by Vince Corozine (ASCAP)
This is the third in a series of six videos that will take you through the creative process as I compose a jazz waltz, SUPERNOVA, for the Michigan All-State Jazz Ensemble under the direction of Max Colley, Jr….the band director at Northview High School in Grand Rapids, Michigan.
In the previous video we reviewed the ostinato pedal-point, the contrasting syncopated theme used for interludes and transitions, and how through the use of the compositional technique called “Interversion” we can transform the main theme into a more listenable, less symmetrical, and more appealing theme.
I also illustrated how a few famous composers used “interversion” and then I applied that same principal in modifying my own theme for SUPERNOVA.
A helpful technique for developing a theme is as follows:
1. Develop the main theme in as many ways that you can
2. Select the ones that sound best and that can be used in the composition.
This allows several alternatives for developing the theme.
The subsequent 17 examples are ways of developing the main theme for SUPERNOVA.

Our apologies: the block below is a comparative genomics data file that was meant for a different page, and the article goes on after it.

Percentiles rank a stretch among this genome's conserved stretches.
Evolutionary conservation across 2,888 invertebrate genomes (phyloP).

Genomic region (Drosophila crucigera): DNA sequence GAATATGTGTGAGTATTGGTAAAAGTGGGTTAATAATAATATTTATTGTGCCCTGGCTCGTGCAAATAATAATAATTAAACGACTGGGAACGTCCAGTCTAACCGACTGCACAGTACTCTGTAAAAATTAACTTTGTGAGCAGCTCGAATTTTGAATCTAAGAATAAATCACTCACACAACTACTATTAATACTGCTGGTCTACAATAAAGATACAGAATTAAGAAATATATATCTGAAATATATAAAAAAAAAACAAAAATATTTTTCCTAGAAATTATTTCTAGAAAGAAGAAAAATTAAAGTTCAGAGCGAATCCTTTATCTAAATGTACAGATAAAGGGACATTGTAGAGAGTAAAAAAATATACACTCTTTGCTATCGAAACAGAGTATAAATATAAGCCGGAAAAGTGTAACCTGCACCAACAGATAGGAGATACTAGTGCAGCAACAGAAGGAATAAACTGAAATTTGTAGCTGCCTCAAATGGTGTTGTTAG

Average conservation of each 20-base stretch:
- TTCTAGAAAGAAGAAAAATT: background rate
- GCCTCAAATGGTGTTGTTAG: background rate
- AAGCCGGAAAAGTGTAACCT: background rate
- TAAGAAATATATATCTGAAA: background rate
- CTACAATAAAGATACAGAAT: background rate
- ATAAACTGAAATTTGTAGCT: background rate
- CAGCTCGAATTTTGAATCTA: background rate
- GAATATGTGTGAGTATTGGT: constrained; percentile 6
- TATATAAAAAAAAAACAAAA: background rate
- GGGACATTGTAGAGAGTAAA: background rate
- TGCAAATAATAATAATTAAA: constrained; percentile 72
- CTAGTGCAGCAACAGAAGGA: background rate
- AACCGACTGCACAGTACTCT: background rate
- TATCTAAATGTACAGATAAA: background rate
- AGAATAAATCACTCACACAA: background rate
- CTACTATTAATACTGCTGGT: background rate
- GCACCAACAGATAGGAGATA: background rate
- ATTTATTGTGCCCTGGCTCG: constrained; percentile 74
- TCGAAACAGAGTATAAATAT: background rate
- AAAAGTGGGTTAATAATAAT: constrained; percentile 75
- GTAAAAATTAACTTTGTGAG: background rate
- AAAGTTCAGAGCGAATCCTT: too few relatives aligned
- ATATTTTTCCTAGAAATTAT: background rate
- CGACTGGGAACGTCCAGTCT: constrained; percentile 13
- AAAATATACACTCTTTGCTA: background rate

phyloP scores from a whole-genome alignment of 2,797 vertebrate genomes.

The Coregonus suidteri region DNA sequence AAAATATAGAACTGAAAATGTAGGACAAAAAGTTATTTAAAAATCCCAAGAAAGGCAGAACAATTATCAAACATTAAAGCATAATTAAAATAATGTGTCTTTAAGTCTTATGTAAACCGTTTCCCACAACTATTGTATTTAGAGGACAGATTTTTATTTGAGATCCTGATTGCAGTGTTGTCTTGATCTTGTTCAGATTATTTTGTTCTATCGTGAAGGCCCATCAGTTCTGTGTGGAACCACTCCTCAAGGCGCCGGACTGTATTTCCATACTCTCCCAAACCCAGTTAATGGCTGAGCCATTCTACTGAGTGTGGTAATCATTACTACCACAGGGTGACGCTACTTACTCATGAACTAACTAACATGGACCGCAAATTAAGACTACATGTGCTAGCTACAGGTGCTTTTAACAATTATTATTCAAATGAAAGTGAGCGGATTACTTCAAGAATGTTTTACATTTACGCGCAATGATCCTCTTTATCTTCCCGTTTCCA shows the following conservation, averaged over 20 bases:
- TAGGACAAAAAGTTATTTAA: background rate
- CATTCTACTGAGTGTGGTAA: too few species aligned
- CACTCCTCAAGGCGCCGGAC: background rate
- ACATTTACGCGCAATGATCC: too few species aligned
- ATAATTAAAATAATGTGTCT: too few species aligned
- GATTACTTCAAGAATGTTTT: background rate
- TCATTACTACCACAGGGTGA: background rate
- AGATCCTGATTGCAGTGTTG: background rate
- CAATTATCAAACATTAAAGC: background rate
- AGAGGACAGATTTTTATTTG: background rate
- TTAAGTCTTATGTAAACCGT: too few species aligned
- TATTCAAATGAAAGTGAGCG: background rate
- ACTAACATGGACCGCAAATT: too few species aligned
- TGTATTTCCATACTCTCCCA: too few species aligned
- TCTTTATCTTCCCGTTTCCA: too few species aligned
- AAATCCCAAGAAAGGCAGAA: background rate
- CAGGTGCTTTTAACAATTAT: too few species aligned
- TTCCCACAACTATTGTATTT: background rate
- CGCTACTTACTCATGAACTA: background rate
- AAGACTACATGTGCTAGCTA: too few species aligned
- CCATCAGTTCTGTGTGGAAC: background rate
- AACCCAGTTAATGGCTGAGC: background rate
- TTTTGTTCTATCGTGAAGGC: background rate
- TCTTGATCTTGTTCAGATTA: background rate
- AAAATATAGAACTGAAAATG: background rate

Let’s begin with the revision of the main theme.
My next choice will be to select the development of the themes that I feel best fit SUPERNOVA. These will be evaluation and selected as I begin to compose the music.
I must keep in mind that the following compositional techniques as I begin composing the music:
1. Asymmetrical phrases,
2. Overlapping musical lines,
3. The use of counterpoint in “conversational” movement,
4. Introducing a “stretto” near the end of the composition. A stretto is the imitation of one of the themes in close succession….a piling up or compression of the themes to generate tension just prior to the climatic ending.
Part 4 will deal with “Composing SUPERNOVA”, creating the background lines to support and contrast with the main theme, contrasting timbre (color) behind the soloists, and the specific outline for the composition.